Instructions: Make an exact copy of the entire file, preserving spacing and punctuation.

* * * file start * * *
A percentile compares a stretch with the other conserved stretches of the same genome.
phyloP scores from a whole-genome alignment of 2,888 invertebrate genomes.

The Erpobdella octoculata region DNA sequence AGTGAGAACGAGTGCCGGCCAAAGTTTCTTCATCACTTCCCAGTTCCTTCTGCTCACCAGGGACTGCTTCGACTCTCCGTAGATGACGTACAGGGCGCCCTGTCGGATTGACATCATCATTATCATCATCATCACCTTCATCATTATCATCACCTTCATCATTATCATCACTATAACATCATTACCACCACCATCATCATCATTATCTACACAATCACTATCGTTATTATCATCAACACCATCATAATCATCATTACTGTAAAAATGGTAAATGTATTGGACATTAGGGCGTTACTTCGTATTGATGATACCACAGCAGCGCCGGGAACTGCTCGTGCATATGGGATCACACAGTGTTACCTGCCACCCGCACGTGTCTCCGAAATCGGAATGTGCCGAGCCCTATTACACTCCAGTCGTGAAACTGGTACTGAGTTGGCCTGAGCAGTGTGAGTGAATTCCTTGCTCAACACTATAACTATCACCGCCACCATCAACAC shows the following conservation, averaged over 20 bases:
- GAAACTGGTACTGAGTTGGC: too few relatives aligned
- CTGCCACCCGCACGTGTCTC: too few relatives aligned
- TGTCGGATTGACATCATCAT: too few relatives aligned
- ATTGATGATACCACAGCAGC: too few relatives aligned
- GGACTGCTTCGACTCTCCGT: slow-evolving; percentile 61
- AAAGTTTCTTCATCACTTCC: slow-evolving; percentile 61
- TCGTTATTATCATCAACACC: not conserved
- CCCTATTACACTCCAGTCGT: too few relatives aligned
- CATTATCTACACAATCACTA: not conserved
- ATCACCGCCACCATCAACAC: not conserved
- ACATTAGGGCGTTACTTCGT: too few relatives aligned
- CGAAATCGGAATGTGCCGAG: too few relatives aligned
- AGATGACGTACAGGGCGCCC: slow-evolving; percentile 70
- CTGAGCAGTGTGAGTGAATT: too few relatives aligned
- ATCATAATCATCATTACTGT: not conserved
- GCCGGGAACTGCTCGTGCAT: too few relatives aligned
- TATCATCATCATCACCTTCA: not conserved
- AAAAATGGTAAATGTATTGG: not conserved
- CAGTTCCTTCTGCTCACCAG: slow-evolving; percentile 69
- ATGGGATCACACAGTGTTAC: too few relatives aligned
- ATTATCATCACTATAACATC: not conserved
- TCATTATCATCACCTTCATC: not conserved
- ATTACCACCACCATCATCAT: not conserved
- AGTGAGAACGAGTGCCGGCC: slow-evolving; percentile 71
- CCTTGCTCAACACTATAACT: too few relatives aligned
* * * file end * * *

A percentile compares a stretch with the other conserved stretches of the same genome.
phyloP scores from a whole-genome alignment of 2,888 invertebrate genomes.

The Erpobdella octoculata region DNA sequence AGTGAGAACGAGTGCCGGCCAAAGTTTCTTCATCACTTCCCAGTTCCTTCTGCTCACCAGGGACTGCTTCGACTCTCCGTAGATGACGTACAGGGCGCCCTGTCGGATTGACATCATCATTATCATCATCATCACCTTCATCATTATCATCACCTTCATCATTATCATCACTATAACATCATTACCACCACCATCATCATCATTATCTACACAATCACTATCGTTATTATCATCAACACCATCATAATCATCATTACTGTAAAAATGGTAAATGTATTGGACATTAGGGCGTTACTTCGTATTGATGATACCACAGCAGCGCCGGGAACTGCTCGTGCATATGGGATCACACAGTGTTACCTGCCACCCGCACGTGTCTCCGAAATCGGAATGTGCCGAGCCCTATTACACTCCAGTCGTGAAACTGGTACTGAGTTGGCCTGAGCAGTGTGAGTGAATTCCTTGCTCAACACTATAACTATCACCGCCACCATCAACAC shows the following conservation, averaged over 20 bases:
- GAAACTGGTACTGAGTTGGC: too few relatives aligned
- CTGCCACCCGCACGTGTCTC: too few relatives aligned
- TGTCGGATTGACATCATCAT: too few relatives aligned
- ATTGATGATACCACAGCAGC: too few relatives aligned
- GGACTGCTTCGACTCTCCGT: slow-evolving; percentile 61
- AAAGTTTCTTCATCACTTCC: slow-evolving; percentile 61
- TCGTTATTATCATCAACACC: not conserved
- CCCTATTACACTCCAGTCGT: too few relatives aligned
- CATTATCTACACAATCACTA: not conserved
- ATCACCGCCACCATCAACAC: not conserved
- ACATTAGGGCGTTACTTCGT: too few relatives aligned
- CGAAATCGGAATGTGCCGAG: too few relatives aligned
- AGATGACGTACAGGGCGCCC: slow-evolving; percentile 70
- CTGAGCAGTGTGAGTGAATT: too few relatives aligned
- ATCATAATCATCATTACTGT: not conserved
- GCCGGGAACTGCTCGTGCAT: too few relatives aligned
- TATCATCATCATCACCTTCA: not conserved
- AAAAATGGTAAATGTATTGG: not conserved
- CAGTTCCTTCTGCTCACCAG: slow-evolving; percentile 69
- ATGGGATCACACAGTGTTAC: too few relatives aligned
- ATTATCATCACTATAACATC: not conserved
- TCATTATCATCACCTTCATC: not conserved
- ATTACCACCACCATCATCAT: not conserved
- AGTGAGAACGAGTGCCGGCC: slow-evolving; percentile 71
- CCTTGCTCAACACTATAACT: too few relatives aligned